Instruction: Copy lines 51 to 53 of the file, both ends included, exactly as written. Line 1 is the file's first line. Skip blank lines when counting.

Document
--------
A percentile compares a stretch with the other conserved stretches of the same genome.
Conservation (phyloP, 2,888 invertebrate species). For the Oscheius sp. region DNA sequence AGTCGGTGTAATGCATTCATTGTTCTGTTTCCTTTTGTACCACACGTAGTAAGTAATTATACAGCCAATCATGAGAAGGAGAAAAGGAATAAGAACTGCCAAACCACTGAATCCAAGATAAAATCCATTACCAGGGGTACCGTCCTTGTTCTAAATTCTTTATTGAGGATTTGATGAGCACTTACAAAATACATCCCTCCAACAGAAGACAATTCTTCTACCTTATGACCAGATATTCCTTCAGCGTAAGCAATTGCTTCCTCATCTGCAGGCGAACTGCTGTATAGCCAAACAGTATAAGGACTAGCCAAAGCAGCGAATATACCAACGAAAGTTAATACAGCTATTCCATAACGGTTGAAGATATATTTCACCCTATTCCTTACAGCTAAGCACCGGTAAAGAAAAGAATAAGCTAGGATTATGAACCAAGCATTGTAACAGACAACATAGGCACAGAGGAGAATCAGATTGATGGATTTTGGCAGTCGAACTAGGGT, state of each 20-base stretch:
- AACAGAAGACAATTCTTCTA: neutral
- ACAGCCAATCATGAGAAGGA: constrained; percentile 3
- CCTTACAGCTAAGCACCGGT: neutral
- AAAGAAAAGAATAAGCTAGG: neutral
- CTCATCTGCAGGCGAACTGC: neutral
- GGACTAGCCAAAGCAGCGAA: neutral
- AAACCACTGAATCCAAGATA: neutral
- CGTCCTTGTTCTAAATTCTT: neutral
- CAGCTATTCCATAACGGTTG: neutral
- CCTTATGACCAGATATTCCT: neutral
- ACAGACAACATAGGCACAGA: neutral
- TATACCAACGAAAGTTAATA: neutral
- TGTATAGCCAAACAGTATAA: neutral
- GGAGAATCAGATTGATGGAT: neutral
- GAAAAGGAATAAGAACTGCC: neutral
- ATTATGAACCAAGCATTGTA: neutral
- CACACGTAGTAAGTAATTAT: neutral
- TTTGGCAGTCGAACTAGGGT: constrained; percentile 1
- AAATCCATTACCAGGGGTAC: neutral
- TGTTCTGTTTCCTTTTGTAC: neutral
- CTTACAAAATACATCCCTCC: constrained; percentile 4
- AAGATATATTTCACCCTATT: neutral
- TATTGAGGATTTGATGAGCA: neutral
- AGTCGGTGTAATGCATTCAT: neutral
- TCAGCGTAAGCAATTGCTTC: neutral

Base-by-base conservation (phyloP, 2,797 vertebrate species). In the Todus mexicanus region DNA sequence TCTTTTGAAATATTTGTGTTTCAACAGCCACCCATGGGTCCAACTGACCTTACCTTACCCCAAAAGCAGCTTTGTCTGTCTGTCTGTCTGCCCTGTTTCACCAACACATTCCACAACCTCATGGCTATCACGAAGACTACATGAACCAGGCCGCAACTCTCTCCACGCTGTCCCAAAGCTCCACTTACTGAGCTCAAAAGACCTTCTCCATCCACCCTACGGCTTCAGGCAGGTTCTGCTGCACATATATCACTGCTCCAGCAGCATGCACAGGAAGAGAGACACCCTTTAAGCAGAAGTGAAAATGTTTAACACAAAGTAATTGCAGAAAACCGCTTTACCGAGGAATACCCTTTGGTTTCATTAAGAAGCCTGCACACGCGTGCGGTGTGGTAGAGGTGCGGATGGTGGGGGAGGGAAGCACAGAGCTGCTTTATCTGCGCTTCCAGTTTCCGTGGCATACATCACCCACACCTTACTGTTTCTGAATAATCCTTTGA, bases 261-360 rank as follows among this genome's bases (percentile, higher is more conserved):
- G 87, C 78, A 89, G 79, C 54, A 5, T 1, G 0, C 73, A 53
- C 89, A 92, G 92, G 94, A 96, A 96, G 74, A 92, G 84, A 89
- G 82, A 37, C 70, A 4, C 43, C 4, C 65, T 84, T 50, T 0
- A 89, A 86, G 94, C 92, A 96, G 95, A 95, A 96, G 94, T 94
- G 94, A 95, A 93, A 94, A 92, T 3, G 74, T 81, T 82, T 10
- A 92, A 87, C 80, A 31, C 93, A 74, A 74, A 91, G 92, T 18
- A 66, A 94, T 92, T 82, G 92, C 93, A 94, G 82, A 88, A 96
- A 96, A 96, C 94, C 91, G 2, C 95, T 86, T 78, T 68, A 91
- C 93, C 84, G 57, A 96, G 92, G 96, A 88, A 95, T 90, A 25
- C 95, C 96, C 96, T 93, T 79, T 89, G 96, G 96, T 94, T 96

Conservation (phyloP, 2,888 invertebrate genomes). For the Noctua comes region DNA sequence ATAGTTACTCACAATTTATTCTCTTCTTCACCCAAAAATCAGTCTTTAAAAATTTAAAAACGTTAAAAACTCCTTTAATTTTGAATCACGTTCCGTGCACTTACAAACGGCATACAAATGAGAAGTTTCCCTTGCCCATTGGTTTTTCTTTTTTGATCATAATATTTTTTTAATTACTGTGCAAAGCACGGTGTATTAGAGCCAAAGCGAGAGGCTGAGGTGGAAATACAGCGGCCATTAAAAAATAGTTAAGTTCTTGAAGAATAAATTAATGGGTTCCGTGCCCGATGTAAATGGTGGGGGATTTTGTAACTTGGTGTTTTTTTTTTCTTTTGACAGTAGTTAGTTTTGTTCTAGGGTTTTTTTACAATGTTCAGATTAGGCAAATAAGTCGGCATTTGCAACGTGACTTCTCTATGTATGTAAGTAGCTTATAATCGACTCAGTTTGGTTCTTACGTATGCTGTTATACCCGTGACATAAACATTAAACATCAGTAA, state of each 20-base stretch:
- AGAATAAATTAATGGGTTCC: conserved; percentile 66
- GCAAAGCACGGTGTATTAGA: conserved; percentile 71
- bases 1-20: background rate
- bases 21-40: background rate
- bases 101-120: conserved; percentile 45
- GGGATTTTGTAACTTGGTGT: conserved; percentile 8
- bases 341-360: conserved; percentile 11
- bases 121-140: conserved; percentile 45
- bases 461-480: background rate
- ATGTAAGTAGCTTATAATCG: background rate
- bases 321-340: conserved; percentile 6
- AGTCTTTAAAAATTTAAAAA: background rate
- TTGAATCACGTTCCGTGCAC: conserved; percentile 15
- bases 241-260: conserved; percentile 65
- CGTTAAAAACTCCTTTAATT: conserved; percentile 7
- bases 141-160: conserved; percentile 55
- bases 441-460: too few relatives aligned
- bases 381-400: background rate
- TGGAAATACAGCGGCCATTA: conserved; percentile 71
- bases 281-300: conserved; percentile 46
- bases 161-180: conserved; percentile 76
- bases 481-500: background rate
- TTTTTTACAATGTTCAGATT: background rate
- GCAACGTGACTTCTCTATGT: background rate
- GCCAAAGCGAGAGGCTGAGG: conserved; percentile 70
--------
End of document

- AGTCTTTAAAAATTTAAAAA: background rate
- TTGAATCACGTTCCGTGCAC: conserved; percentile 15
- bases 241-260: conserved; percentile 65